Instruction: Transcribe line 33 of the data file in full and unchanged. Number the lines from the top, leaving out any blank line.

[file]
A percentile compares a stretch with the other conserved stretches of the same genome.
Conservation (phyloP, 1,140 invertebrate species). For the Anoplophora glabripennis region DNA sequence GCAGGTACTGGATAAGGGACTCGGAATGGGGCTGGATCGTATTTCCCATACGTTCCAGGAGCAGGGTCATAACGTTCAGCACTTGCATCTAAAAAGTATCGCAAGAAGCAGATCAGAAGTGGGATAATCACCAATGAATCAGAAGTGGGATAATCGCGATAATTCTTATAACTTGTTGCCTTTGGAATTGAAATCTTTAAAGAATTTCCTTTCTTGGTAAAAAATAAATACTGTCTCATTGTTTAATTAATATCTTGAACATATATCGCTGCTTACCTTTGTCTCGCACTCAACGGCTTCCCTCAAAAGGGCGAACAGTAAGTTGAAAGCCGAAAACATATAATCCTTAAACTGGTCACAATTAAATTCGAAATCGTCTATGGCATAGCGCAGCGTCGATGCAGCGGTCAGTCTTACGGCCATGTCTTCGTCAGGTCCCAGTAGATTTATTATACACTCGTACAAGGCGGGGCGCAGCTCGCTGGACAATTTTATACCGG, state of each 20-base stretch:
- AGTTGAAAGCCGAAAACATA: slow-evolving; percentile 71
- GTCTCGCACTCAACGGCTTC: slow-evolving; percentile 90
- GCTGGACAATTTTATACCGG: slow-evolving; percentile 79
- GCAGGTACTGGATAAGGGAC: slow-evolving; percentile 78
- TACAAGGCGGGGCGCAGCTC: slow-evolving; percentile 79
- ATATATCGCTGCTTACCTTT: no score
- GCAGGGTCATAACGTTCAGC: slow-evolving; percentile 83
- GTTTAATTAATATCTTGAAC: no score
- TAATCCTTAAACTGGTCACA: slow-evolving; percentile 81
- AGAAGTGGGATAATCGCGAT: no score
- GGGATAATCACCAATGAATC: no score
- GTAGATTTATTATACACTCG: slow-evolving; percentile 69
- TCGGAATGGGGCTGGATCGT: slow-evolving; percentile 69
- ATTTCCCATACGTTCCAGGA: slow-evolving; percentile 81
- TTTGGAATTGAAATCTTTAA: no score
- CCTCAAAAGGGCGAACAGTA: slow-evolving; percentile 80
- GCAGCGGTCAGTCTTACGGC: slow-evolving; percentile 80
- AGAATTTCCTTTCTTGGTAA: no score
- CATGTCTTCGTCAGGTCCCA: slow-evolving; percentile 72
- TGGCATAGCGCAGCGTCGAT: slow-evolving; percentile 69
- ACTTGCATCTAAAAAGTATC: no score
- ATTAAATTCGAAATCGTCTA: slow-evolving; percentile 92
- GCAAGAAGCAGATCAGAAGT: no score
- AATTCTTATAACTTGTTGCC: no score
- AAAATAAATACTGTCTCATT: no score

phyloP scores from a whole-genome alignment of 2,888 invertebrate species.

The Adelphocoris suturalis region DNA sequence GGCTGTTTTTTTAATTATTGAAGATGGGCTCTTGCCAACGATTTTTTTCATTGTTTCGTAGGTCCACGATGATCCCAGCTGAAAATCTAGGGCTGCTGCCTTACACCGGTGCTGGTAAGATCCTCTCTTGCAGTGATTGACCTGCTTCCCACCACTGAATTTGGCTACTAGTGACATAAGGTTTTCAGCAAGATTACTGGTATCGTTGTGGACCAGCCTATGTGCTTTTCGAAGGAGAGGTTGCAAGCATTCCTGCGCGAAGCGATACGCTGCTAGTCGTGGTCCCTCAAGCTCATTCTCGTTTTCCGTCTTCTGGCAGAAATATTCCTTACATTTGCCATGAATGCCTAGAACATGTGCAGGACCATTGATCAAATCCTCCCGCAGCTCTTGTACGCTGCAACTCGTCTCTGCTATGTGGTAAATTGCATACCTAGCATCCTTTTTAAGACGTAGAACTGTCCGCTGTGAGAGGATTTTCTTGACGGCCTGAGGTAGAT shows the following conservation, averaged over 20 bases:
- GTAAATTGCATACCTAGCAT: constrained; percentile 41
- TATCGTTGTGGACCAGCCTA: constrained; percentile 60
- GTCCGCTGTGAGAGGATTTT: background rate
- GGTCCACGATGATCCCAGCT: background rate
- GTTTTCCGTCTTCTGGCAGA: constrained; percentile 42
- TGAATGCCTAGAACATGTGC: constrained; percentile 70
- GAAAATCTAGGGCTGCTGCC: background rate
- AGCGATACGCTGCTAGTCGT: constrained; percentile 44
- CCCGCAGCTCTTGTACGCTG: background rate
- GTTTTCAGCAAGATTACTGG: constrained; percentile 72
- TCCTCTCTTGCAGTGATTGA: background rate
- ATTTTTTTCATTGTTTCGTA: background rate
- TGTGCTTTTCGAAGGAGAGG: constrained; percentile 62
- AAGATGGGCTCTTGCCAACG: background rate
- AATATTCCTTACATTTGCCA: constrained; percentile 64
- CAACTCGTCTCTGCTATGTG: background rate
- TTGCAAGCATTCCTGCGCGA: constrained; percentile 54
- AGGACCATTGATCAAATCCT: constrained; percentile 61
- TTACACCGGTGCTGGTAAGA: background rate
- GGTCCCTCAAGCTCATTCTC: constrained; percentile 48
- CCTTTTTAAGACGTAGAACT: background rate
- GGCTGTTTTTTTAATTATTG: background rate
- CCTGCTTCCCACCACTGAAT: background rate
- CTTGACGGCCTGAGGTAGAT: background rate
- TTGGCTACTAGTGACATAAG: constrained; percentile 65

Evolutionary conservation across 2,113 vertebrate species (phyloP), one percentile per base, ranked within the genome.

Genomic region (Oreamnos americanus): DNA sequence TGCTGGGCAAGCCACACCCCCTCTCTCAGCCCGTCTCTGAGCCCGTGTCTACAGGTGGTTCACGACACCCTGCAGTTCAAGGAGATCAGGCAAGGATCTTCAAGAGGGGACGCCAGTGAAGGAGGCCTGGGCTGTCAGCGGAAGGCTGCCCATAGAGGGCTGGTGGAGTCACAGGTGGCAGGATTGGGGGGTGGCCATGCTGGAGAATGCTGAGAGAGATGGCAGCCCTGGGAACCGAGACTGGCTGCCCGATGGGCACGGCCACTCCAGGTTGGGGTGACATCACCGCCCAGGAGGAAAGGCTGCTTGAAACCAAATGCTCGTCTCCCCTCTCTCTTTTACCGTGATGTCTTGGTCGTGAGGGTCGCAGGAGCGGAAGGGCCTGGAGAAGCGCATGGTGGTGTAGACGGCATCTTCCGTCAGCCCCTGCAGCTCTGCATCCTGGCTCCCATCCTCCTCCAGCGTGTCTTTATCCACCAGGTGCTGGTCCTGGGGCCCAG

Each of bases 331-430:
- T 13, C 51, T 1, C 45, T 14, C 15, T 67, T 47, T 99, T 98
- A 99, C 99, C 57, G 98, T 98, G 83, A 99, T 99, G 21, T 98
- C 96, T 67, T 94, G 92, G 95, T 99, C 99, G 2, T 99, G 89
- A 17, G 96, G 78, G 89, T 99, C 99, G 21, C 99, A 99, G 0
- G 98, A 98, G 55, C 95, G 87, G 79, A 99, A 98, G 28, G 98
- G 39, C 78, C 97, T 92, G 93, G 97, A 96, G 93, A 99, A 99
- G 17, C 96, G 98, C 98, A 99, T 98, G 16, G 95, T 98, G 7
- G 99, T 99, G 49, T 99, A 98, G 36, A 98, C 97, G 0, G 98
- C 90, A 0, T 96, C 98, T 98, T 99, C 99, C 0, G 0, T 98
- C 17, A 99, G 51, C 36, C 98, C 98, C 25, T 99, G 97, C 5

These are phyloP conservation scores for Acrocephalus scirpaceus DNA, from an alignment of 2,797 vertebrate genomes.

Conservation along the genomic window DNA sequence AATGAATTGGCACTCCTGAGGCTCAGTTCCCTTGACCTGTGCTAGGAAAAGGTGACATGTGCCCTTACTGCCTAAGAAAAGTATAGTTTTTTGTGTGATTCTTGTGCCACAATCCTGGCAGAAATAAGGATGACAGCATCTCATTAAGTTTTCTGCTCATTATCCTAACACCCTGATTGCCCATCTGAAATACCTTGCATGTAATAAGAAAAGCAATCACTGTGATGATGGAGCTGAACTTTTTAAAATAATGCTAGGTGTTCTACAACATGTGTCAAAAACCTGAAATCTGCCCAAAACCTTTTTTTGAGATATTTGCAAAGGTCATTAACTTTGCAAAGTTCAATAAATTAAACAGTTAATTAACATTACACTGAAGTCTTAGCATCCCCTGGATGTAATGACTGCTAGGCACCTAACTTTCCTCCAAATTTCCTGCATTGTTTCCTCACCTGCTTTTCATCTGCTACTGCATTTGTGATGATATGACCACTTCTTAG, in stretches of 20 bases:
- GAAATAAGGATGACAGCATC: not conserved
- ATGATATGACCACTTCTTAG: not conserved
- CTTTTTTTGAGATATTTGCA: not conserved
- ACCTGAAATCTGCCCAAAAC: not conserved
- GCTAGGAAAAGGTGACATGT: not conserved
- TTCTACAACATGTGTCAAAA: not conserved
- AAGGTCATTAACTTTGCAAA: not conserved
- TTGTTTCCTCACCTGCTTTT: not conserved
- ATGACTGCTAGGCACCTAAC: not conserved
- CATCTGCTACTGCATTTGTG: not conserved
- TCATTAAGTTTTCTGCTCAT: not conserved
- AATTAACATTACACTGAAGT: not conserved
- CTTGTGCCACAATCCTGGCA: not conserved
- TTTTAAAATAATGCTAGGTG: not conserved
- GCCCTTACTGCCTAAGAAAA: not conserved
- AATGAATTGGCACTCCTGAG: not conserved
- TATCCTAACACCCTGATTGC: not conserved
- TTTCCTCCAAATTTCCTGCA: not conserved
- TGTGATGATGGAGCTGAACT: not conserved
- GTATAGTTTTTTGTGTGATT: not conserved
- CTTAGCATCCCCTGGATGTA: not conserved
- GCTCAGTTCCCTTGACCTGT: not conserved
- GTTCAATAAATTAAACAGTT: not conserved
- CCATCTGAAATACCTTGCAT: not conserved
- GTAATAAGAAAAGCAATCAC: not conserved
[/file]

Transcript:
- GGTCCACGATGATCCCAGCT: background rate